Book Review: Satanic Panic: Pop-Cultural Paranoia In The 1980s

Looking back on the 1980s, the decade consisted mostly of haircuts, music, fantastic cartoons and amazing toys. While most people were content with the disposable nature of the decade, a seedy underbelly remained for many years that impacted everything from film and television to the games your children were playing. Satanism, cults, murderers, satanic rituals, yes, the 80s were a time for fear. With the threat of nuclear holocaust hanging over the heads of every citizen, nothing became more sinister, more vile, than the killer next door. Seemingly normal people were being turned into soulless agents of Lucifer, meticulously slaughtering thousands of innocent families in the quiet suburbs of every state. Or at least that is the picture religious groups would like you to believe. In reality, the so-called Satanic Panic hysteria of the 1980s is one of the most laughable skid marks on modern era society, one that could only be rivaled by the Video Nasty hysteria of the UK.

Satanic Panic: Pop-Cultural Paranoia In The 1980s explores the various topics through a series of essays, covering everything from Dungeons and Dragons, exploitation and horror cinema, rock’n’roll, and various other formats in which people thought Satan was utilizing to control America’s youth. Although some of the material is humorous to look back on, many of the fears stemmed from very real crimes and murders and as broad of a picture as the book tries to paint, almost every essay points to several key moments that set off a chain reaction of misplaced paranoia and fear. Clearly, the origin point for all of this, the 1980 memoir Michelle Remembers, written by Lawrence Pazder and Michelle Smith, is introduced within the first pages of the book and reappears more times than I could possibly count. The book and the fallout that surrounds it is intensely fascinating and Alexandra Heller-Nicholas tackles the subject with expert precision. It is, therefore, a bit of drag that this book and its story is repeated in almost every essay that precedes it. Same can be said about Geraldo Rivera’s primetime special Exposing Satan’s Underground, which once again is referenced to on an almost nauseating degree.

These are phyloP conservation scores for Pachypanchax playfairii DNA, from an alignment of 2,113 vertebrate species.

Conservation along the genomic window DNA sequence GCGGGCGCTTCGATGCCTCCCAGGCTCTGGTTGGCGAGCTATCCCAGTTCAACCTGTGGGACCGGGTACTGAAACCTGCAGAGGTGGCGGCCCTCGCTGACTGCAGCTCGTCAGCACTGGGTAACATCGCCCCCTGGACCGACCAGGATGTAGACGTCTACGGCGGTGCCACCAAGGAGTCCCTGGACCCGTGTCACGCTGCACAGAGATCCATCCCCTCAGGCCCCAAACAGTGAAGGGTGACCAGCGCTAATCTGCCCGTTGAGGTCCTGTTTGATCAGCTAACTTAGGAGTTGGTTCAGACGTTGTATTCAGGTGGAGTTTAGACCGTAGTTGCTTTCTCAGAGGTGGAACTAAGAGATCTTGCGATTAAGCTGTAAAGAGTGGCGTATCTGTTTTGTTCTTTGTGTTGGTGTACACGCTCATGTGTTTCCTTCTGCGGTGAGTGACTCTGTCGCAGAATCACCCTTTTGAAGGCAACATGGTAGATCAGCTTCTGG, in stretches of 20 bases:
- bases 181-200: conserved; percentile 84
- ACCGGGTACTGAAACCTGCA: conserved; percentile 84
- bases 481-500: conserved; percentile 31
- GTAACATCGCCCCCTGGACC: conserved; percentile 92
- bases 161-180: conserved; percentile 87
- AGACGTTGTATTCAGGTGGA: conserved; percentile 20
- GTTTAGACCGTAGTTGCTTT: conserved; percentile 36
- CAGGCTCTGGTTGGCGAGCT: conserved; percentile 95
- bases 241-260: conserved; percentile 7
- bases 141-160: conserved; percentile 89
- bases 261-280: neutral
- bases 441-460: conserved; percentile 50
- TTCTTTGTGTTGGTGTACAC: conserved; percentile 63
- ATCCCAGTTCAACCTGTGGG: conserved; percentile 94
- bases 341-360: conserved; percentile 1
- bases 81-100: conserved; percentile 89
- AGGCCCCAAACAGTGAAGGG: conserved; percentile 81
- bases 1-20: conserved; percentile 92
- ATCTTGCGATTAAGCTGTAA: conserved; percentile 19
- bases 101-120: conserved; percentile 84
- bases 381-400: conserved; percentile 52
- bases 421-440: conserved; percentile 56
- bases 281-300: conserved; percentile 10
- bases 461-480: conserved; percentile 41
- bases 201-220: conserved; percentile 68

Despite the severe repetitious nature of the essays and their subject matter, Satanic Panic: Pop-Cultural Paranoia In The 1980s is a mesmerizing scrapbook that collects some of the most insane moments in modern American history. While I would typically prefer a more cohesive narrative than an anthology such as this, Satanic Panic is a worthwhile venture presented in outstanding packaging. Many new theories are presented and most of the essays induce thought-provoking concepts. Each segment and essay are also given a gorgeous art treatment that is reminiscent of punk rock zines of the 80s and 90s as well as displaying advertisements and pictures that add a visual depth to the stories that are shared. This glimpse into a truly bizarre moment in history is highly recommended.